Re: [Playerstage-developers] Gazebo Truth From: Richard Vaughan - 2003-11-06 01:05:39 ```I'm very interested in what you guys achieve in this direction. For example, if you come up with a reasonably clean Stage/ns2 interface, let's talk about how to make this available to everyone. Wei Ye and I did this with Stage (back when it was called `Arena') and it worked pretty well. We achieved de-facto syncronisation by slowing down Arena's clock a bit so ns2 ran just about fast enough. Not pretty, but enough to show that the parameters of the wireless propagation model had significant effects on our robots' overall behavior. Wireless is a significant part of a robot's environment these days, so having decent models would be very useful. Paper in ICRA'01. Richard. On Wed, 5 Nov 2003, john sweeney wrote: > For research I have been doing, I have modified versions of stage and > the ns2 network simulator to run in (some sort of) synchronization. > This allows me to use ns to simulate wireless traffic, using its > built-in wireless models, but the locations of the wireless nodes come > from the locations of the robots, which is controlled by stage. > > It's a pretty big hack, and it's on older versions of stage and ns > (1.3.2 and 2.1b9a respectively), and probably wicked overkill for most > robotics work, but if there's interest I could put it somewhere for > people to look at. > > john > > Nathan M. Farrington wrote: > > Hi Pranav, > > > > I remember Ben Grocholsky was interested in > > simulating wifi in Gazebo. Have you talked to him? > > > > Our group is also interested in a wifi simulation. The question is now, > > to what extent do you want to simulate it? For instance, we are using > > BBN's ad-hoc network routing software developed by Jason Redi > > . Ideally, we would like to simulate not only the 802.11b > > radios we are using, but also BBN's ad-hoc networking algorithms. > > > > If you just want to simulate a regular 802.11b (or g) radio, then the > > task is much simpler, but still tricky depending on what exactly you > > want. For simulating the signal strength of the radio, you could use an > > empirical formula based on a model of 2.4GHz communications. For > > instance, the signal strength has a sharp dip at a distance where > > multipath reflections off of the ground destructively interfere with the > > line-of-sight transmission from the transmitter to the receiver. The > > problem should be more pronounced when there are more objects to reflect > > off of, especially inside of a tunnel. > > > > An improvement would be to drop packets in proportion to the degradation > > in signal strength, to the point where robots can no longer communicate > > with each other! And what about collisions caused by multiple radios in > > the same area? I'm not an expert in networking or wireless networking > > like Dr. Redi, but I imagine that wireless network simulation has > > numerous issues. Anyway, its not an easy problem but I think it would be > > very useful to lots and lots of people. > > > > Also, we should find out what other wifi simulators are out there and > > see if we can incorporate any of those efforts into Gazebo. > > > > Regards, > > > > ------------------------------------------------------- > This SF.net email is sponsored by: SF.net Giveback Program. > Does SourceForge.net help you be more productive? Does it > help you create better code? SHARE THE LOVE, and help us help > YOU! Click Here: http://sourceforge.net/donate/ > _______________________________________________ > Playerstage-developers mailing list > Playerstage-developers@... > https://lists.sourceforge.net/lists/listinfo/playerstage-developers > > -- Richard Vaughan / HRL Laboratories / vaughan@... / +1 310.317.5689 ```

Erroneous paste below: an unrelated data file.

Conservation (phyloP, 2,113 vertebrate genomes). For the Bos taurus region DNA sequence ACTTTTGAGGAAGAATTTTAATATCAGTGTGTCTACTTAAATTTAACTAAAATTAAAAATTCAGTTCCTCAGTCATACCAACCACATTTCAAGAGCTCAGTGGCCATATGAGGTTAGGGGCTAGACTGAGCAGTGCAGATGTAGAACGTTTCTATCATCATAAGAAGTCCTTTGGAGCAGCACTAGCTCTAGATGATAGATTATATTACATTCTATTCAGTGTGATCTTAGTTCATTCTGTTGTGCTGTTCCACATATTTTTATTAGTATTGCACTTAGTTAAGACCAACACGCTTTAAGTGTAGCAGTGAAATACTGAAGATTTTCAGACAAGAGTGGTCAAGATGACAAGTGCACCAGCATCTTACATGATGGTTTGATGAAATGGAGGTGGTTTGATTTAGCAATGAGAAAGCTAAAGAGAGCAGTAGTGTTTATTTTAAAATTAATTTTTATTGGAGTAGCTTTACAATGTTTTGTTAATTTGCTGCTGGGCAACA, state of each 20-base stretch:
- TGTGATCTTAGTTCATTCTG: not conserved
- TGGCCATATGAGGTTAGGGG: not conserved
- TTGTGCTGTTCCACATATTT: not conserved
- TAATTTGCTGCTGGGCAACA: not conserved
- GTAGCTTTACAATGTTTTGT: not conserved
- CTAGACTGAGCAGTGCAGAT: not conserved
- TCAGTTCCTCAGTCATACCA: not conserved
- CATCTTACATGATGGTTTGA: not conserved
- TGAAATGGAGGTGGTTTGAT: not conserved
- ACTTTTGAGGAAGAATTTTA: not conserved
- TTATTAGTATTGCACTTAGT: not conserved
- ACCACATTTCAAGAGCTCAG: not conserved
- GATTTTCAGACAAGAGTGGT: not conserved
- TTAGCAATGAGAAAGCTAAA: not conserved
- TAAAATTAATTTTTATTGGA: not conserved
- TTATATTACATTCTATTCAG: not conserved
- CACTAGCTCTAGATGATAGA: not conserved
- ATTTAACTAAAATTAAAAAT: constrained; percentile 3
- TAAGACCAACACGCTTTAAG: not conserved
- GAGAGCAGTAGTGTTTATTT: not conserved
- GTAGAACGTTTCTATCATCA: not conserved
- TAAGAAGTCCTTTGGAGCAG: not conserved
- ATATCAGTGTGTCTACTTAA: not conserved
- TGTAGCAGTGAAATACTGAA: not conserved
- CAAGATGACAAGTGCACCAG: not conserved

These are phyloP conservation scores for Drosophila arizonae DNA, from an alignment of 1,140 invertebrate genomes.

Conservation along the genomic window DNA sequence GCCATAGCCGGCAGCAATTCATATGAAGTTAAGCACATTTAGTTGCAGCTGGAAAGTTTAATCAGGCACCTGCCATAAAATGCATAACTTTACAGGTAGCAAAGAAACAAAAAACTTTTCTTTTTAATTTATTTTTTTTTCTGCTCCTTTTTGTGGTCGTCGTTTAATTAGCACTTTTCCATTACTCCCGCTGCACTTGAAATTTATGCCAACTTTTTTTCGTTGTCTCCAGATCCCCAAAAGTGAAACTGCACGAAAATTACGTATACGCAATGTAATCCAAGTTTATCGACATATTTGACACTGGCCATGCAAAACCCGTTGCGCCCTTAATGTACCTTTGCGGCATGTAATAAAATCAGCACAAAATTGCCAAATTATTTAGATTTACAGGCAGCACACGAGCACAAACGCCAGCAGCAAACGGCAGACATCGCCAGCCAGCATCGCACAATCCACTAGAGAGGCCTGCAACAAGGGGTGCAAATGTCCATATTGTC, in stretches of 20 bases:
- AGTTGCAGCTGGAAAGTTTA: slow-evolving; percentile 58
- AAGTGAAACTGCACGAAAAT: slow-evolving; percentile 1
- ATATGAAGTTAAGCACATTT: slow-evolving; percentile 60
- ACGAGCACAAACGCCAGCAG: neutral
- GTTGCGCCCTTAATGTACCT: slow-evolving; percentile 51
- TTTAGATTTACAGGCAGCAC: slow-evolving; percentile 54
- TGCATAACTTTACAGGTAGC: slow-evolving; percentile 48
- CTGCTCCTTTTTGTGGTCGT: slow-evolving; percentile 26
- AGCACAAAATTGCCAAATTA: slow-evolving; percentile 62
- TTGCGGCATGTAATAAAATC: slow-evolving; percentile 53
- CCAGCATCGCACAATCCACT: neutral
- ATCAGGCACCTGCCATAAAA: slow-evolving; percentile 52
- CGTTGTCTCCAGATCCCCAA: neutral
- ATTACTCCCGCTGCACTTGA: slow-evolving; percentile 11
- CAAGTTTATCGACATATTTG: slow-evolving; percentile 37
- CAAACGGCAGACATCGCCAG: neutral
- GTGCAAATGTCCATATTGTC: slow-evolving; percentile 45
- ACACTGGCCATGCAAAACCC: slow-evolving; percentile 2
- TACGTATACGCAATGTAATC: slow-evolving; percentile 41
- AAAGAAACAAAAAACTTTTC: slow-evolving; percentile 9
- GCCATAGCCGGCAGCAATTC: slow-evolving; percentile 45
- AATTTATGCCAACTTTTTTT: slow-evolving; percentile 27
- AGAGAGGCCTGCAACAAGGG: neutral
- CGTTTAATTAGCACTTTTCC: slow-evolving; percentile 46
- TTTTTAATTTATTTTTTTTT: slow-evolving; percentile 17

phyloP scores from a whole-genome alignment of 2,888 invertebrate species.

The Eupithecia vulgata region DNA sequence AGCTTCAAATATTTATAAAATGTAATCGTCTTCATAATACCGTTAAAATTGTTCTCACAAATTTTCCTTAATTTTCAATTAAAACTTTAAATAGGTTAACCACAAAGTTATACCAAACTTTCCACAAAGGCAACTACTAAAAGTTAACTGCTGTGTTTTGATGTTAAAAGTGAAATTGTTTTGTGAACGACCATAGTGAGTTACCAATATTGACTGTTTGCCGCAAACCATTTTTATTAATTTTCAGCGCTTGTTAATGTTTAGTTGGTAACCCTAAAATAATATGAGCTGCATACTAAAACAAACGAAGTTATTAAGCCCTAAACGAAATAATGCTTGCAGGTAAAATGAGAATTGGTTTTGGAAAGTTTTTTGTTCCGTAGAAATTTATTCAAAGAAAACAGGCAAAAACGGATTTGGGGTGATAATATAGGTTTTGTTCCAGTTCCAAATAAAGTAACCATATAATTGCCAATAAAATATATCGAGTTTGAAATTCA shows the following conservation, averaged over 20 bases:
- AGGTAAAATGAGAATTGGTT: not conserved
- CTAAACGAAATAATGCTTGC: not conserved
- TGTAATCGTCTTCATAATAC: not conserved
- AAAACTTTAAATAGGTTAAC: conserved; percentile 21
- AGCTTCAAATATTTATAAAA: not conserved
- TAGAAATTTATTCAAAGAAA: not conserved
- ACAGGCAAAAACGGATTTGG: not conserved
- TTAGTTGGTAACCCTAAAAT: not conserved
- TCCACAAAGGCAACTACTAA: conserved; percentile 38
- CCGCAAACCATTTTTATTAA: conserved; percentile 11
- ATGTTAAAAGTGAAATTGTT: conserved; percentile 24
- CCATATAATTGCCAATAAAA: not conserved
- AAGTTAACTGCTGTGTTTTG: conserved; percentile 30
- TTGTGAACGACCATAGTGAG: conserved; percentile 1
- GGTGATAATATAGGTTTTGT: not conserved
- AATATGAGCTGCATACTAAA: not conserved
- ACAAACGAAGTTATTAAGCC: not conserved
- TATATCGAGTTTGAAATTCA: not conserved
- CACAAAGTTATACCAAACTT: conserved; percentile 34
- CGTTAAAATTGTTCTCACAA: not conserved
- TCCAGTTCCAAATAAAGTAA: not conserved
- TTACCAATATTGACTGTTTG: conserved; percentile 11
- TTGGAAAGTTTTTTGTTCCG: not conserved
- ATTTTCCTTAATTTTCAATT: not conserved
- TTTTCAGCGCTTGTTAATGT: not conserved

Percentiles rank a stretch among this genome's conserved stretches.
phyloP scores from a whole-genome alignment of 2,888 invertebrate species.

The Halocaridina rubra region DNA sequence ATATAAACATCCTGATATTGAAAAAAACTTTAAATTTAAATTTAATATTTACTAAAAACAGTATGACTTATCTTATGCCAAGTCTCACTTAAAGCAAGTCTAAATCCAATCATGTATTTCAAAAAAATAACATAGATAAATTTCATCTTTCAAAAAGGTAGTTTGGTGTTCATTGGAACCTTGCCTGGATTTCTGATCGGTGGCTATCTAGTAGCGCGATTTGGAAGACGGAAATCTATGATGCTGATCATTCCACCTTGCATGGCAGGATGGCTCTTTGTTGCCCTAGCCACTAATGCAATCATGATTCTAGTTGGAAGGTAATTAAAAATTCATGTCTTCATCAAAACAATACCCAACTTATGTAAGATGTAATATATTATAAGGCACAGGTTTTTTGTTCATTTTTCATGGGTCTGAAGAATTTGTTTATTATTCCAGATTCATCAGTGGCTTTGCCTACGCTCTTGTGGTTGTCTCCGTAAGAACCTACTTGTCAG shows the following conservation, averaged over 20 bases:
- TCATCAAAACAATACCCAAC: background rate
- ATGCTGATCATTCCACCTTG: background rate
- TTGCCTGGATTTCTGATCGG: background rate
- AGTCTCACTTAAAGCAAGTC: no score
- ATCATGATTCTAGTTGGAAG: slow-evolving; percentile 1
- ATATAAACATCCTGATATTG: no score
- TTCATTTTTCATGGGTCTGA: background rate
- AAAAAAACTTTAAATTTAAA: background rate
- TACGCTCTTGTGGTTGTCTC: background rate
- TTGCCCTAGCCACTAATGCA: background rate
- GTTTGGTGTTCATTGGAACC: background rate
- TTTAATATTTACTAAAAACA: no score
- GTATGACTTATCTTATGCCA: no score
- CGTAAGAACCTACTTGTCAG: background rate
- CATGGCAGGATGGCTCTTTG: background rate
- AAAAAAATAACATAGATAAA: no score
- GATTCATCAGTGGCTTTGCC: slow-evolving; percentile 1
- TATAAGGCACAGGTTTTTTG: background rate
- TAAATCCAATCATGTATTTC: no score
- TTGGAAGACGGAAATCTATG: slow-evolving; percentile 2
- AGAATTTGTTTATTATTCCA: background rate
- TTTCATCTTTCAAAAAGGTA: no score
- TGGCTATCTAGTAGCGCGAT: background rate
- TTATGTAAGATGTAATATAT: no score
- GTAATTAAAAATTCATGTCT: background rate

Re: [Playerstage-developers] Gazebo Truth From: john sweeney - 2003-11-06 02:05:42 ```In my case I extended stage's shared memory to include its clock time (or maybe that was there already? I forget exactly) and then I let ns share it as well. They keep in sync by waiting for each other to catch up to whatever simulated time they have. I also use this shared memory for swapping parameters between the simulators. As far as the interface, it's not the best that could be done given that model, I think, but with more thought it might be made pretty clean... john Richard Vaughan wrote: > I'm very interested in what you guys achieve in this direction. For > example, if you come up with a reasonably clean Stage/ns2 interface, let's > talk about how to make this available to everyone. Wei Ye and I did this > with Stage (back when it was called `Arena') and it worked pretty well. We > achieved de-facto syncronisation by slowing down Arena's clock a bit so > ns2 ran just about fast enough. Not pretty, but enough to show that the > parameters of the wireless propagation model had significant effects on > our robots' overall behavior. Wireless is a significant part of a robot's > environment these days, so having decent models would be very useful. > Paper in ICRA'01. > ```